The DAR Insignia is the property of, and is copyrighted by, the National Society of the Daughters of the American Revolution.
Web hyperlinks to non-
Site maintained by Stephanie Bohrman.
William Lenoir (1751-
Lenoir was born the youngest of ten in a French Huguenot family in Brunswick County, Virginia, but the family moved to eastern North Carolina when he was nine years old. Lenoir had no formal education, but could read and write Latin, Greek, and French. His first occupation was that of teacher and schoolmaster, before he became a surveyor. While surveying in western North Carolina, Lenoir decided to permanently settle there. He brought with him his wife, Ann Ballard, and a baby daughter, when he arrived in March 1775. The Lenoirs had nine children in all.
Historian Samuel Ashe called Lenoir an "active and zealous and efficient supporter of the cause of independence." He served with distinction in the American Revolutionary War, in particular taking part in the Battle of Kings Mountain as a Captain in the militia. He received minor wounds at that battle. Otherwise, his military service consisted mostly of skirmishes with Loyalists and Cherokee Indians. He last saw action at Pyle's massacre, at which his horse was said to be the only American Patriot casualty.
After the war, William and his wife, Ann, built their home, called Fort Defiance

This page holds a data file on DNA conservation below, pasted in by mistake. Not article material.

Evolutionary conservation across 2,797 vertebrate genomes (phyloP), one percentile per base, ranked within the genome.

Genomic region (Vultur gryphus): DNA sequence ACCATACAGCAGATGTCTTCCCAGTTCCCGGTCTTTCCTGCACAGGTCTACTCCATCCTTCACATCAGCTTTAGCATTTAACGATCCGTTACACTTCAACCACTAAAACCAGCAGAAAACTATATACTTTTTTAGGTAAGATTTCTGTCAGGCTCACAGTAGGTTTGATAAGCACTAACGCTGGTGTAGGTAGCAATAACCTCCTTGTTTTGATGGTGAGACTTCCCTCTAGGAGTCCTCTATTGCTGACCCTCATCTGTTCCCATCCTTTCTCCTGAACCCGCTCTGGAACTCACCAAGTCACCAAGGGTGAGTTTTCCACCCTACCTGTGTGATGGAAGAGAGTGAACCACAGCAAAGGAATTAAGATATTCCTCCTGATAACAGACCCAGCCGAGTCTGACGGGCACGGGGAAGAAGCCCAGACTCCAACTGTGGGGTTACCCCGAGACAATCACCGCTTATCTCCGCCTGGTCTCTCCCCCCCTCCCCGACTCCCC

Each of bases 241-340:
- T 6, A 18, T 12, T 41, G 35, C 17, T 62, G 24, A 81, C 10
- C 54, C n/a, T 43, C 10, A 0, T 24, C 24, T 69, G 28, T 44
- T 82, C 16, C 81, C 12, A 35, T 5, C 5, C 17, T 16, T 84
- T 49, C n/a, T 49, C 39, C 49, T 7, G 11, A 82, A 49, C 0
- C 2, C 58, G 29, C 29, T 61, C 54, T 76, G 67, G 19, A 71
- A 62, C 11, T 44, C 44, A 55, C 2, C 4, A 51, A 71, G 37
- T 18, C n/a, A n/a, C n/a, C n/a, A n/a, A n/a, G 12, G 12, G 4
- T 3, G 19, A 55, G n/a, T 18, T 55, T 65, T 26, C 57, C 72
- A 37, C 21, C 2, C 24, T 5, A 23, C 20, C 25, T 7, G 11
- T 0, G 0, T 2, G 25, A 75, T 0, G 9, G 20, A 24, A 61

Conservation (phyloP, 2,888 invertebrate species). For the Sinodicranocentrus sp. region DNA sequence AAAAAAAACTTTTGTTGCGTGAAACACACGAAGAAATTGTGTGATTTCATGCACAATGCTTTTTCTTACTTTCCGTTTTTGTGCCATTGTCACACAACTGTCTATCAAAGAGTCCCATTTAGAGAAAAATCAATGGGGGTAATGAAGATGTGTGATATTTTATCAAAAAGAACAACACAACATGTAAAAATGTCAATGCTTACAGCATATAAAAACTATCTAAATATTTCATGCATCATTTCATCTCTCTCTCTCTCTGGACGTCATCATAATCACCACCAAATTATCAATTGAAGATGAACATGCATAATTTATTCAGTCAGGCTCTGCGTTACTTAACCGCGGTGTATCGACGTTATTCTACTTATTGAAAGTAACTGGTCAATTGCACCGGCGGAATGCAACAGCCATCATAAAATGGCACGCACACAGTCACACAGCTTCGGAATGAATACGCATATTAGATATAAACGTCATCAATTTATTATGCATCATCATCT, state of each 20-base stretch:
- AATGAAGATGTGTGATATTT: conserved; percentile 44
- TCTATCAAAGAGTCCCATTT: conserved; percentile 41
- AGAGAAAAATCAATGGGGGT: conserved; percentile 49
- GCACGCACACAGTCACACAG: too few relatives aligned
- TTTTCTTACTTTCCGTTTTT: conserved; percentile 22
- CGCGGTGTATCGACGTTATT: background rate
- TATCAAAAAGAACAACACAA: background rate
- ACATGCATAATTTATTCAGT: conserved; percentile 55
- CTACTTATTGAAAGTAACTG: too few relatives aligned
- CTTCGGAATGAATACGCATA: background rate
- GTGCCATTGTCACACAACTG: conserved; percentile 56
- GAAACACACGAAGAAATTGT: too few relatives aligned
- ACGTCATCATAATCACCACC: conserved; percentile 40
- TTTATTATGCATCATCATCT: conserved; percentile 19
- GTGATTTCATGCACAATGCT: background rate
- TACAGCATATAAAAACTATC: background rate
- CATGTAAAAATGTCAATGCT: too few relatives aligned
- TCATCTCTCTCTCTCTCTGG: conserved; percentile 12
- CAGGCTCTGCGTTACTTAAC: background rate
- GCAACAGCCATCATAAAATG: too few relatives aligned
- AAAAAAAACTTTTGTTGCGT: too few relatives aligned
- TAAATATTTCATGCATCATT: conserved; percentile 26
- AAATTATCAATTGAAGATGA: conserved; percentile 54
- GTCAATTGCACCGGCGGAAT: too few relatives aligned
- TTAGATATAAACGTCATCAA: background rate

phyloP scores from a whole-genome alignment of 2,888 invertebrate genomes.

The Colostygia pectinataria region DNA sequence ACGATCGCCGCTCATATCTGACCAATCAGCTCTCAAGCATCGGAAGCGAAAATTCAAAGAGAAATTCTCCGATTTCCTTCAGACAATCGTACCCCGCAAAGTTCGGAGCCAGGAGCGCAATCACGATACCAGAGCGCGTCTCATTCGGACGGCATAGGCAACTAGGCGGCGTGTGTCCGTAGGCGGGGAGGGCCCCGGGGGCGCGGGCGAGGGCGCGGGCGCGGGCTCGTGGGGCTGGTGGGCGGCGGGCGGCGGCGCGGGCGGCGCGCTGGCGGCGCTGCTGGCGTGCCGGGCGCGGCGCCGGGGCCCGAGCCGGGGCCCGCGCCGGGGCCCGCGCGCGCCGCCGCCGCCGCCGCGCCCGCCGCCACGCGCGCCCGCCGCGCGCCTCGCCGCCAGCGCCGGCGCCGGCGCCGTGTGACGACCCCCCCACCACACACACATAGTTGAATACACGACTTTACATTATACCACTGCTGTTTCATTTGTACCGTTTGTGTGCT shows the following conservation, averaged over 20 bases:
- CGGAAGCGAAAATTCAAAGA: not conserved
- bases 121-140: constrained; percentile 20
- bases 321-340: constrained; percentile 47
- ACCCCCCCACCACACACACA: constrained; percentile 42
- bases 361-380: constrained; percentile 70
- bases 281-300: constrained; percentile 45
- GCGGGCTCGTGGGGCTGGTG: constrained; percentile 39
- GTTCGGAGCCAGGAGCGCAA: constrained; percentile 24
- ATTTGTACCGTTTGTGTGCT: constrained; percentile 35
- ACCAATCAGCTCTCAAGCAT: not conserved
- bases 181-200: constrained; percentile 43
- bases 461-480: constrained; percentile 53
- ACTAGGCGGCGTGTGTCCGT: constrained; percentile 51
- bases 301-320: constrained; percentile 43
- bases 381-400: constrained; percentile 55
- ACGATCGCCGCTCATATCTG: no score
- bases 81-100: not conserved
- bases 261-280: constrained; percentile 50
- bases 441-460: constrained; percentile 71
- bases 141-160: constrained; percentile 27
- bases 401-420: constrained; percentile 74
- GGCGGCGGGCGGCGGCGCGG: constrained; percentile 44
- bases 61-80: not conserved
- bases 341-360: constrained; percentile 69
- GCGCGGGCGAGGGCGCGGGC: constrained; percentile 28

(plantation). Only years after the war did Lenoir achieve the rank of Major General
from service in the state militia. Shortly after achieving that rank, he desired
to fight in the War of 1812, but was deemed too old to do so. The disappointment
of that led Lenoir to resign from the militia. Fort Defiance continues today, restored
as a tourist and historical attraction in modern-
Lenoir, an anti-
From 1781 to 1795, Lenoir was also a member of the North Carolina General Assembly representing Wilkes County and served as Speaker of the North Carolina Senate from 1790 to 1795. He was a member of both the state convention of 1788, which rejected the United States Constitution, and the convention of 1789, which ratified it. Lenoir was suspicious of the new constitution and argued that it needed an amendment guaranteeing religious freedom (which, of course, it later got).
General Lenoir died on May 6, 1839, two days shy of his eighty-